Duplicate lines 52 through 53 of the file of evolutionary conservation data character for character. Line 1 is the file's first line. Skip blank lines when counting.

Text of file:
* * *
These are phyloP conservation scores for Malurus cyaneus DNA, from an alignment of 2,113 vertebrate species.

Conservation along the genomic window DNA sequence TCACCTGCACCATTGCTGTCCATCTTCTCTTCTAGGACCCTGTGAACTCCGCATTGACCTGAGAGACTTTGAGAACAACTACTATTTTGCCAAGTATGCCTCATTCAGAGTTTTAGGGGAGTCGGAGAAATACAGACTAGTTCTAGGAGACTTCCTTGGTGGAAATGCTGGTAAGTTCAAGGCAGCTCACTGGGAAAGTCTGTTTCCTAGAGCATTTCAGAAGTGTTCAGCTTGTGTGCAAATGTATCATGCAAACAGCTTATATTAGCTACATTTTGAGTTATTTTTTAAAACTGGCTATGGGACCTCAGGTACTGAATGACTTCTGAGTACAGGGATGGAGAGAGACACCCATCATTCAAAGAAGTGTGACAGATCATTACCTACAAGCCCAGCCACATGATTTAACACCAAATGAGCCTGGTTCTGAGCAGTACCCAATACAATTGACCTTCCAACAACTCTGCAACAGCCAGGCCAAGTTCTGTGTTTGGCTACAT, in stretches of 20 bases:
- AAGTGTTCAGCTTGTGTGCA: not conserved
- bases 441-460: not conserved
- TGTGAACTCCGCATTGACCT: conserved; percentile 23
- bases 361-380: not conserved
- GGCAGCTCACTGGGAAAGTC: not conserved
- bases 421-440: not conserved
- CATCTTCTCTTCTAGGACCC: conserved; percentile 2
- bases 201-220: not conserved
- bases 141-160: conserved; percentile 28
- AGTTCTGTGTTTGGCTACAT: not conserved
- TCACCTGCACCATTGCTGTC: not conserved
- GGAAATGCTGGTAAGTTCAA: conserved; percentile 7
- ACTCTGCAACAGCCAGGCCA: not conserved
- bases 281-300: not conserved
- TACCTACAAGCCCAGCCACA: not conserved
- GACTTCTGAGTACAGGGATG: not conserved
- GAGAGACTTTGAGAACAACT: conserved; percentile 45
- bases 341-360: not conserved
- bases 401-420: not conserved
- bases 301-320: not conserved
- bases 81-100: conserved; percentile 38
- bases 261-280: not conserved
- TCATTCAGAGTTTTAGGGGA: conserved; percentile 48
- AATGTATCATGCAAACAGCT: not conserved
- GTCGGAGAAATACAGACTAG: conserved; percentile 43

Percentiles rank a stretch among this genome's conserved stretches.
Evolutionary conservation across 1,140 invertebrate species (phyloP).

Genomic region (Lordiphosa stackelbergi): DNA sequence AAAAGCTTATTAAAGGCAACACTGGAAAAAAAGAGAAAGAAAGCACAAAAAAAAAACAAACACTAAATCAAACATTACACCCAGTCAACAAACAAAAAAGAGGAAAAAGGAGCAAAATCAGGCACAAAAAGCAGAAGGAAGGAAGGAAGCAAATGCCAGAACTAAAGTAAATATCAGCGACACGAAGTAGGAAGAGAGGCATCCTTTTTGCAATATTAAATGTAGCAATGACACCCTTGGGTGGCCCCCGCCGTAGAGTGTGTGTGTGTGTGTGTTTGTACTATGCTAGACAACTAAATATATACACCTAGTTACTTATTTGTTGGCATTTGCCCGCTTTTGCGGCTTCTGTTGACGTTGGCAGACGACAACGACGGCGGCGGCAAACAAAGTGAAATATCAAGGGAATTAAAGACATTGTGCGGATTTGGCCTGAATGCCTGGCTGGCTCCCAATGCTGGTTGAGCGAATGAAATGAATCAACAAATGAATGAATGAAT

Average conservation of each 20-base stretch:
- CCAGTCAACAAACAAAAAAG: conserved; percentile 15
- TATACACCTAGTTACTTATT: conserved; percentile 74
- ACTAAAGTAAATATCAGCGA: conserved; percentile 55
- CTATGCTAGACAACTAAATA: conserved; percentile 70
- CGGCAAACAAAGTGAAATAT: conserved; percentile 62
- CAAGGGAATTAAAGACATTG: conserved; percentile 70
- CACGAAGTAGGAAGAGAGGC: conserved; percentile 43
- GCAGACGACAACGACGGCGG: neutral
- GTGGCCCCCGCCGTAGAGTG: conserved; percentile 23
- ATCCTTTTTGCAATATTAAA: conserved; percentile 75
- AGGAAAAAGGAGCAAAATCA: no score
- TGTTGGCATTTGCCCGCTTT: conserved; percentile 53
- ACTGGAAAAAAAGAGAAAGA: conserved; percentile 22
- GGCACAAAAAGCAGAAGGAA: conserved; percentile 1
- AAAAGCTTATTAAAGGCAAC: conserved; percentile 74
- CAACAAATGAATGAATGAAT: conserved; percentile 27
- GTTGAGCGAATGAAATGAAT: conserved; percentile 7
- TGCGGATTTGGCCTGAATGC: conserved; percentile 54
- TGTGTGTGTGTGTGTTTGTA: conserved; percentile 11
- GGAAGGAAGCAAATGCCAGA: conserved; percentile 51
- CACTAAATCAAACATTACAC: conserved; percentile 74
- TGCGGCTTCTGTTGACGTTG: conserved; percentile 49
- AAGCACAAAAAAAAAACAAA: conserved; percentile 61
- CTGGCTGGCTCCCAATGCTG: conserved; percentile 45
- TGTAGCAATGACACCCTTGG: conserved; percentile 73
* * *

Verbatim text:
- CACTAAATCAAACATTACAC: conserved; percentile 74
- TGCGGCTTCTGTTGACGTTG: conserved; percentile 49